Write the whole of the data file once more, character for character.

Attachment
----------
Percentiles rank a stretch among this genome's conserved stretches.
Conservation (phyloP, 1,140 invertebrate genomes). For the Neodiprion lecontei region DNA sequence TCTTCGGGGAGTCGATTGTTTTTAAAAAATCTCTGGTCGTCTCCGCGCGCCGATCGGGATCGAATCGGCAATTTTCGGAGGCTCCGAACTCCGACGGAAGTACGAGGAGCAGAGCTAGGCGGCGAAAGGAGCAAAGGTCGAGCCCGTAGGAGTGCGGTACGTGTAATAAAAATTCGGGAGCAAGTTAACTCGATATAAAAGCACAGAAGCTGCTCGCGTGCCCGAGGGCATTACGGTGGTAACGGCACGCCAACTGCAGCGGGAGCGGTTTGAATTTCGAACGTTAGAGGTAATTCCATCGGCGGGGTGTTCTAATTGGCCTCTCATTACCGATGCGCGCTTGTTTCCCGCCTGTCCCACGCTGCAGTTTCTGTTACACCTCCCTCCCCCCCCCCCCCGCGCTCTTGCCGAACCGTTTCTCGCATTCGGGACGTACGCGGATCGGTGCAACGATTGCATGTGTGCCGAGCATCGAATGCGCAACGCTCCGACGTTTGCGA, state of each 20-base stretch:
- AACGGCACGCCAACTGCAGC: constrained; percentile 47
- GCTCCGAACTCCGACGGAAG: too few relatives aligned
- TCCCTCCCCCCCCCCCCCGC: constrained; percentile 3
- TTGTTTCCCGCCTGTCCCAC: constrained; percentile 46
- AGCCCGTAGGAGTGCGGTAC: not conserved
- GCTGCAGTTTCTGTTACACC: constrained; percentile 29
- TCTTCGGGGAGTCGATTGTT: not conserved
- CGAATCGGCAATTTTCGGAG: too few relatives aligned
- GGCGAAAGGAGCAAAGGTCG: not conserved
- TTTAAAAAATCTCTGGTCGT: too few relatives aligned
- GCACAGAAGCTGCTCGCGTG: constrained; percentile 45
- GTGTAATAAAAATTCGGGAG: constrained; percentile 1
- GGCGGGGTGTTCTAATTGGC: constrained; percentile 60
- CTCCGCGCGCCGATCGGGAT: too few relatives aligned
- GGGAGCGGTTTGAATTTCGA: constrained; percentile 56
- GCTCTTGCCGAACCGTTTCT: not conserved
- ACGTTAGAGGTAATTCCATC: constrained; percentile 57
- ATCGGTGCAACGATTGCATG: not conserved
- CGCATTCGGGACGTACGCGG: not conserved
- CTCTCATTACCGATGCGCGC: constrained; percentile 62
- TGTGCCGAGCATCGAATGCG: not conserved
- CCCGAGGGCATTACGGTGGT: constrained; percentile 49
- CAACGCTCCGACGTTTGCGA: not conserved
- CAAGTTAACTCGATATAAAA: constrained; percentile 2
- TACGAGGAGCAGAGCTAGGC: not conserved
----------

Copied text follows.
Percentiles rank a stretch among this genome's conserved stretches.
Conservation (phyloP, 1,140 invertebrate genomes). For the Neodiprion lecontei region DNA sequence TCTTCGGGGAGTCGATTGTTTTTAAAAAATCTCTGGTCGTCTCCGCGCGCCGATCGGGATCGAATCGGCAATTTTCGGAGGCTCCGAACTCCGACGGAAGTACGAGGAGCAGAGCTAGGCGGCGAAAGGAGCAAAGGTCGAGCCCGTAGGAGTGCGGTACGTGTAATAAAAATTCGGGAGCAAGTTAACTCGATATAAAAGCACAGAAGCTGCTCGCGTGCCCGAGGGCATTACGGTGGTAACGGCACGCCAACTGCAGCGGGAGCGGTTTGAATTTCGAACGTTAGAGGTAATTCCATCGGCGGGGTGTTCTAATTGGCCTCTCATTACCGATGCGCGCTTGTTTCCCGCCTGTCCCACGCTGCAGTTTCTGTTACACCTCCCTCCCCCCCCCCCCCGCGCTCTTGCCGAACCGTTTCTCGCATTCGGGACGTACGCGGATCGGTGCAACGATTGCATGTGTGCCGAGCATCGAATGCGCAACGCTCCGACGTTTGCGA, state of each 20-base stretch:
- AACGGCACGCCAACTGCAGC: constrained; percentile 47
- GCTCCGAACTCCGACGGAAG: too few relatives aligned
- TCCCTCCCCCCCCCCCCCGC: constrained; percentile 3
- TTGTTTCCCGCCTGTCCCAC: constrained; percentile 46
- AGCCCGTAGGAGTGCGGTAC: not conserved
- GCTGCAGTTTCTGTTACACC: constrained; percentile 29
- TCTTCGGGGAGTCGATTGTT: not conserved
- CGAATCGGCAATTTTCGGAG: too few relatives aligned
- GGCGAAAGGAGCAAAGGTCG: not conserved
- TTTAAAAAATCTCTGGTCGT: too few relatives aligned
- GCACAGAAGCTGCTCGCGTG: constrained; percentile 45
- GTGTAATAAAAATTCGGGAG: constrained; percentile 1
- GGCGGGGTGTTCTAATTGGC: constrained; percentile 60
- CTCCGCGCGCCGATCGGGAT: too few relatives aligned
- GGGAGCGGTTTGAATTTCGA: constrained; percentile 56
- GCTCTTGCCGAACCGTTTCT: not conserved
- ACGTTAGAGGTAATTCCATC: constrained; percentile 57
- ATCGGTGCAACGATTGCATG: not conserved
- CGCATTCGGGACGTACGCGG: not conserved
- CTCTCATTACCGATGCGCGC: constrained; percentile 62
- TGTGCCGAGCATCGAATGCG: not conserved
- CCCGAGGGCATTACGGTGGT: constrained; percentile 49
- CAACGCTCCGACGTTTGCGA: not conserved
- CAAGTTAACTCGATATAAAA: constrained; percentile 2
- TACGAGGAGCAGAGCTAGGC: not conserved